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Sweet Smelling Early Blooms

The big spring green up is just a couple of weeks away…

Our forests and woodlands have rested and are ready to wake up from their deep sleep, explode back to life, and treat us to the sweet smells of the new season.

Among these smells are some of the blooming flowers that burst forth in late April and early May.  There are two species that come to mind that put out a light, but distinctive sweet perfume:

Sweet white violets (Viola blanda) and wild plum (Prunus Americana).

Sweet white violet

Viola blanda is a one of a handful of small white violets that are native to Minnesota. It grows in cooler, shady woods in most of northern and eastern part of the state. Its flowers are 5 -petaled, white, and about a half inch wide with deep purple lines on the side and lower petals. The top two petals curve backwards and differentiates it from other white violets. The flowers open right about the time trees are about to pop open their leaf buds. It is worth it to get down on your hands and knees to take a sniff of this early spring bloomer.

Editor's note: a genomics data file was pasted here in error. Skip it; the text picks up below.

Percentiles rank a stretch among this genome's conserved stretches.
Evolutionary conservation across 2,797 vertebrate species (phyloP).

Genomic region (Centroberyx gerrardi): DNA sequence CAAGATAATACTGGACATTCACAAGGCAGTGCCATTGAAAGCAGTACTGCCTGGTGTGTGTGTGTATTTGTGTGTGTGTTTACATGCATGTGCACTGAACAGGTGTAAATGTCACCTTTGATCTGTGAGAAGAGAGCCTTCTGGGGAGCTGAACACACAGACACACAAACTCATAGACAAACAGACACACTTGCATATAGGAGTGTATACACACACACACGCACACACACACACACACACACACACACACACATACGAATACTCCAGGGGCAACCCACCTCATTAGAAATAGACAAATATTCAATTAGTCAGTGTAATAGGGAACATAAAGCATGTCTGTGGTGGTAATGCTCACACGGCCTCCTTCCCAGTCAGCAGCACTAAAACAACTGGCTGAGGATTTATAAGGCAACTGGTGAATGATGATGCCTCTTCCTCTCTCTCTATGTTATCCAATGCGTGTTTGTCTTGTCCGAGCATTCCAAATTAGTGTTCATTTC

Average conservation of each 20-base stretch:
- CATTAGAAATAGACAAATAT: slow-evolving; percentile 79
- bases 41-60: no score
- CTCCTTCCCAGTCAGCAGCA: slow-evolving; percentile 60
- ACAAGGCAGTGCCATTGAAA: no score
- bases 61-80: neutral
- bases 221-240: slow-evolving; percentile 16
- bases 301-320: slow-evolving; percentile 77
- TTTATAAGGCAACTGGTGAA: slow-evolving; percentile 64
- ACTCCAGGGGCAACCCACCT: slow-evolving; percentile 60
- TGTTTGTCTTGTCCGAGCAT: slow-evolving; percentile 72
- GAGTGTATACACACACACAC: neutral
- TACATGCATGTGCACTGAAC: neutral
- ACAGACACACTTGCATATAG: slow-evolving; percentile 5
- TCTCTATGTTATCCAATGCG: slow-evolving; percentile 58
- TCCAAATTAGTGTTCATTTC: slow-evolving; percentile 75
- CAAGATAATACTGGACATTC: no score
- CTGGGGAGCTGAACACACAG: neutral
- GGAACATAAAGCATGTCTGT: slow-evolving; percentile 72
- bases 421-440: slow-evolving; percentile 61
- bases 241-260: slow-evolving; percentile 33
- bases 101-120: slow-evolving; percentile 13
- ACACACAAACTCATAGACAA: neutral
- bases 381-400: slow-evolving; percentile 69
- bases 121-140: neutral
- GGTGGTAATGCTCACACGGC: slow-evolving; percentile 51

American plum

American plum is a generally a small tree that tends to grow in thickets along woodland edges, fields and lakeshores. American plum is common throughout the state, save for the arrowhead in the northeast. American plum’s close cousin, Canada plum (Prunus nigra), grows mostly in the northern half of the state and generally likes to grow in open woods/ forest edges without the tendency to grow in huge thickets. Profuse blooms cover these trees in early spring as the leaves are coming out.

Standing alone, plums put out plenty of fragrance, but the sheer volume of blooms from all the individual trees in a thicket can perfume the air for what seems like miles. Elm creek park reserve, in the Champlin area, is an excellent spot to see and smell the plums trees that line the 30+ miles of bike trails that wind through the park.

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